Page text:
'The Squad' rallies with Rep. Rashida Tlaib in Detroit
Detroit — U.S. Rep. Rashida Tlaib had some heavy help Sunday in her bid for a third term in Congress.
Progressive Democrats known as The Squad, U.S. Reps. Alexandria Ocasio-Cortez, Ilhan Omar of Minnesota and Ayanna Pressley of Massachusetts, were on hand to rally for one of their own, who opted to run in the 12th Congressional District after representing the 13th District for two terms.
Tlaib, a Detroit Democrat, is facing a primary challenge from three other Democrats in the new 12th District, which covers Dearborn, Southfield and part of Detroit, as well as Livonia, Inkster, Westland, Garden City and Redford Charter Township.
Her opponents on Aug. 2 are Detroit Clerk Janice Winfrey, former state Rep. Shanelle Jackson and Lathrop Village Mayor Kelly Garrett.
The event drew hundreds, who lined up early before the 3 p.m. question-and-answer event.
Hosts Jeynce Poindexter and Rasha Mubarak asked the panel questions during the event at Cass Technical High School about canceling student loan debt, hunger insecurity, Ocasio-Cortez's anti-violence program, reproductive rights, constituent services and health care.
One question concerned a broader approach: How can ordinary voters help beyond the ballot box?
"When you look at how the Civil Rights Act was passed, or the fact that we were able to unionize in the workplace, and have human dignity for workers, it really wasn't with who was in Congress, or who was in the White House, said Tlaib.
"It was because of the consciousness in the streets and the community, and that’s what the movement was and what is going to get us the the Green New Deal and Medicare for all … you all don't realize what you're doing in the streets."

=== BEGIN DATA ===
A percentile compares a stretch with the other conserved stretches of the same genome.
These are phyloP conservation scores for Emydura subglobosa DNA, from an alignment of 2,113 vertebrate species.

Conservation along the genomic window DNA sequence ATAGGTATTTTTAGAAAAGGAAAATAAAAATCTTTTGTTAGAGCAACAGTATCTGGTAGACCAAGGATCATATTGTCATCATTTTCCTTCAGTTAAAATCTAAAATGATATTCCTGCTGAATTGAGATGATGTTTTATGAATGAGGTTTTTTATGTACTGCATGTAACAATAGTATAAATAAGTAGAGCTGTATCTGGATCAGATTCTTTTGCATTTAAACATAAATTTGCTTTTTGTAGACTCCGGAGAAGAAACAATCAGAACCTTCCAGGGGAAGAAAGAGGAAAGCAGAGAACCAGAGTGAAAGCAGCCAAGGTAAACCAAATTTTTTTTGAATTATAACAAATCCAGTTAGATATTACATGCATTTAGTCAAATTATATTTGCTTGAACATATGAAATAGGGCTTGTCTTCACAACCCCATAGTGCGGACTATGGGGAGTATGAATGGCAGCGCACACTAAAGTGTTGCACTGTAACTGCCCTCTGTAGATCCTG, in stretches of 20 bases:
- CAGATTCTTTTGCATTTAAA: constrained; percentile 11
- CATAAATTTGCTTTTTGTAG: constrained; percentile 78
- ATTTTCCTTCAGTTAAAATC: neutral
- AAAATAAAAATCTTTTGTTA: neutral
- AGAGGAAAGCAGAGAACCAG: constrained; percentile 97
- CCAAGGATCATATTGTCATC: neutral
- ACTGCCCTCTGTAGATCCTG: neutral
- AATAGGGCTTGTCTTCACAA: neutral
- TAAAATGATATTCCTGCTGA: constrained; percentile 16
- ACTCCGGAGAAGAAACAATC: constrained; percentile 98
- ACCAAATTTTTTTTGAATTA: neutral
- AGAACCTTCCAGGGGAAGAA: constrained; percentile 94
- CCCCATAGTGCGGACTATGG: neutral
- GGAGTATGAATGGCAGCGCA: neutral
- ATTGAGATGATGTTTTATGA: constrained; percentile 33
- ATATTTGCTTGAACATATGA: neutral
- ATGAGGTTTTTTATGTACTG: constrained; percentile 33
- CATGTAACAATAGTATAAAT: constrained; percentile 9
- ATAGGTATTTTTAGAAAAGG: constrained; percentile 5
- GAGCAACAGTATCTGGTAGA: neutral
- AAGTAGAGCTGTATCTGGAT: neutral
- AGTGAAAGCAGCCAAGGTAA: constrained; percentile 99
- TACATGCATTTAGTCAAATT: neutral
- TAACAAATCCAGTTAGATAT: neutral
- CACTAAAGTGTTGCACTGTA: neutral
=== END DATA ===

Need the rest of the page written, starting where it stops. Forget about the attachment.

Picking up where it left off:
Pressley offered her answer to the question, one that suggested there was a greater goal.
“Another world is possible, one where we choose people over profit, one where we replace trauma with healing, one where we go from a world of mass suppression to mass liberation, a world where you are defined not by your traumas but by joy and possibility another world is possible,” Pressley said.
Performers took to the stage to warm up the audience ahead of The Squad. Among them were Ber-Henda Williams, founder of the Power of Girlhood, and three of her students recited poems that followed the theme “My superpower is.”
Thowra Dabke performed a traditional dabke dance and singer/songwriter Super Cool Wicked sang two original songs along with Chaka Khan’s “I’m Every Woman.”
“The squad is a great group of people, because at the end of the day, they’re fighting for all of us," said Joseph Person, who stood in line for the event in Detroit. "They're not fighting for just the White folk or the 40- and 50- and 60-year-old White women. All of us believe in the squad and the rights that they believe in. I’m a part of the squad. I'm a 'squader' for life.”
Winfrey supporters lined up outside of Cass Technical High School in the city, chanting “Win with Winfrey” holding signs that said “Say no to Rashida.”
“We’re here to support Winfrey," said Bridgette Dawson, who is an IT product manager at Ford and Winfrey supporter. "We believe in her, she’s local, she’s been a city clerk. She knows the city, people and outline of the new communities."